Alagi Yorro Jallow
Today marks another year without you, Deyda. I would have loved to join the Gambia Press Union, family, and the Nation in remembering your outstanding contribution to the Gambia media landscape. I pray for God’s grace to abound in uplifting the spirits of your loved ones, and I pray that the Gambia will remember you with a profound realization that our collective aspiration and hope should not be allowed to die in vain.
We remember you, doyen Deyda. We are challenged by your sincere desire to see a better Gambia and definite freedom of the press. We have been robbed of a simple great man, but the seeds of trust you planted have found thrust in the ground. Sooner than later, the seeds will bud amid ululations and extravagant praises! Continue to Rest in Peace, Doyen.
Deyda Hydara epitomized journalism’s traditional values —accuracy, courage, independence, and integrity — that we seek to imbue in our Journalists. By honoring the Deyda Hydara legacy, we hope to instill in our Journalists the moral and ethical framework they will need to help them navigate a new digital era.
When Deyda and his executive members supported the idea of moving the Gambia Press Union from Banjul City Council conference chambers to its first offices at Fajara, he had one principle and one condition in mind. It needed to remain a professional journalism union, and ‘journalism’ needed to remain in training ethics and functional English to budding journalists.
Deyda’s vision directly affected the Gambia Press Union. Mandatory training for journalists is: ‘Ethics, Principles, and History of Journalism.’ This training explains and stresses the importance of the “Deyda Values of Journalism,” including objectivity, fairness, an obligation to the truth, and loyalty to citizens.
What is next?
For a Press Union that has accomplished so much, so rapidly, it can be not easy to imagine what the future holds for an institution like the Gambia Press Union. The question “What is next?” has so many possible answers. However, the Gambia Press Union journalism training center must deliver an answer. The best is yet to come.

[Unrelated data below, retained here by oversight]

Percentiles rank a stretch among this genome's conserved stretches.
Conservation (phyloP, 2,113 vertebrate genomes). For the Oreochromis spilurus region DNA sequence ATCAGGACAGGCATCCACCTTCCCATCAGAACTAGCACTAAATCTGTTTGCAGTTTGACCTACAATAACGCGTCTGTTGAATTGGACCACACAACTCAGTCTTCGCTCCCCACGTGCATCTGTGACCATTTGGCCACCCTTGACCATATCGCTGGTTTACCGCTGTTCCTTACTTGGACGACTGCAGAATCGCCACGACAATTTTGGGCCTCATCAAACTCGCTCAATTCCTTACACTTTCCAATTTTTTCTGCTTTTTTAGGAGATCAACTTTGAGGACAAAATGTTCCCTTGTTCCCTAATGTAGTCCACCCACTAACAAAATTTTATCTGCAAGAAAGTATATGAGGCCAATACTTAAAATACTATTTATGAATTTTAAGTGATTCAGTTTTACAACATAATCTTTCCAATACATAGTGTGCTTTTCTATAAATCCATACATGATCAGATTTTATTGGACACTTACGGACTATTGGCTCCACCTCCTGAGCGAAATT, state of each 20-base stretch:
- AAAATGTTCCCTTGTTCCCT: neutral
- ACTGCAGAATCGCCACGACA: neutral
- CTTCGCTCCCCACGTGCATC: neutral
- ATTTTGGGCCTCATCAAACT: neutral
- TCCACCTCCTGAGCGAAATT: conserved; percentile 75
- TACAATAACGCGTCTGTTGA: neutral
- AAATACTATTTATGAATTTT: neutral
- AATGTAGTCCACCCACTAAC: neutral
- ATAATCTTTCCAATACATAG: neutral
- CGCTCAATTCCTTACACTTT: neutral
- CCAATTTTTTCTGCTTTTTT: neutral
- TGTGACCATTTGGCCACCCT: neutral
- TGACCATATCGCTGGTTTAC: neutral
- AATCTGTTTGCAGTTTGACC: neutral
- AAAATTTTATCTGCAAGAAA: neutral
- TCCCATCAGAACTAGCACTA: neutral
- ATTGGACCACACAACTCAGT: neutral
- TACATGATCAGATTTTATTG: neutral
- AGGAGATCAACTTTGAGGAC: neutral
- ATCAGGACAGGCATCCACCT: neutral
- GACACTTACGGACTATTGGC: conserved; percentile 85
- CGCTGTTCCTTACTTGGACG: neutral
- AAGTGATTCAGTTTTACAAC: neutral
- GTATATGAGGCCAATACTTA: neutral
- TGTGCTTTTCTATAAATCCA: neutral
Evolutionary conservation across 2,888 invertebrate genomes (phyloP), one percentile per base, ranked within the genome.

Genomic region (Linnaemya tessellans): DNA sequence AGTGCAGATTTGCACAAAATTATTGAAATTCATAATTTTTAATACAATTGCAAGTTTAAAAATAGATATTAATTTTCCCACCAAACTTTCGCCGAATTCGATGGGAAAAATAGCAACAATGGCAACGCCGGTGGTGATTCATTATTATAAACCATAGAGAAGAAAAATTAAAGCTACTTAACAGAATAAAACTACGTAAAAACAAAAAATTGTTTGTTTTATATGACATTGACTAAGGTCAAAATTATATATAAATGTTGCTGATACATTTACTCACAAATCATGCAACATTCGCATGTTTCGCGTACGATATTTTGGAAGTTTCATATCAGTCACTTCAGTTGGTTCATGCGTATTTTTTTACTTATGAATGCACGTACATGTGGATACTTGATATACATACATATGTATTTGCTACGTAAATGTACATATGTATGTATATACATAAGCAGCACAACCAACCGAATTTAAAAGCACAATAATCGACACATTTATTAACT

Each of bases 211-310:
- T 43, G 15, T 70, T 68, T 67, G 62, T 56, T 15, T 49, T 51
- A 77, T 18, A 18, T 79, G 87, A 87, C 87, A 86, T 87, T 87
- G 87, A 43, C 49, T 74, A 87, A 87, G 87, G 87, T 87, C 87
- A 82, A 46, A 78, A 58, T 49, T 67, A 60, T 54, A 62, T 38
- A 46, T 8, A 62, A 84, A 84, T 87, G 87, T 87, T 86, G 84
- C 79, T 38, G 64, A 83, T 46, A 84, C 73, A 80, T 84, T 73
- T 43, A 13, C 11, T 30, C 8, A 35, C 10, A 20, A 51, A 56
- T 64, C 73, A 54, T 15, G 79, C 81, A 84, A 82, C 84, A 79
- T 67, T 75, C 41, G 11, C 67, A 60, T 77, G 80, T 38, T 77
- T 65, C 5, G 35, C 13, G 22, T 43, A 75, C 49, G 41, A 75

The journalism profession has taken a beating in all political seasons. Furthermore, for good reasons, journalism suffers in the pursuit of ratings and clicks. Gambian journalism is also not at its best today. Journalists should abide by a canon of ethics expected of the industry and should be more widely read. Journalists’ voices can help maintain a modicum of a fledgling democracy.
In addition to the usual standards like truth, accuracy, fairness, and impartiality – reporters need to be creative. Journalists serve the public good, better sounding more like professionals. Journalists should have the latitude to do gymnastics with the English language. Readers & audiences deserved to enjoy a specific burst of skills, writings, analytical & creativity. All in the pursuit of getting the story is one thing Gambians do not perform at best.
Throughout its success, the Gambia Press Union should continue to keep both Dixon Colley, Swaebou Conateh, and Deyda’s vision relevant by teaching and training Journalists the importance of the fundamentals as well as giving journalists opportunities to witness and create the future of journalism, all while keeping that one question in the back of their mind: What would Deyda Hydara do?
Alagi Yorro Jallow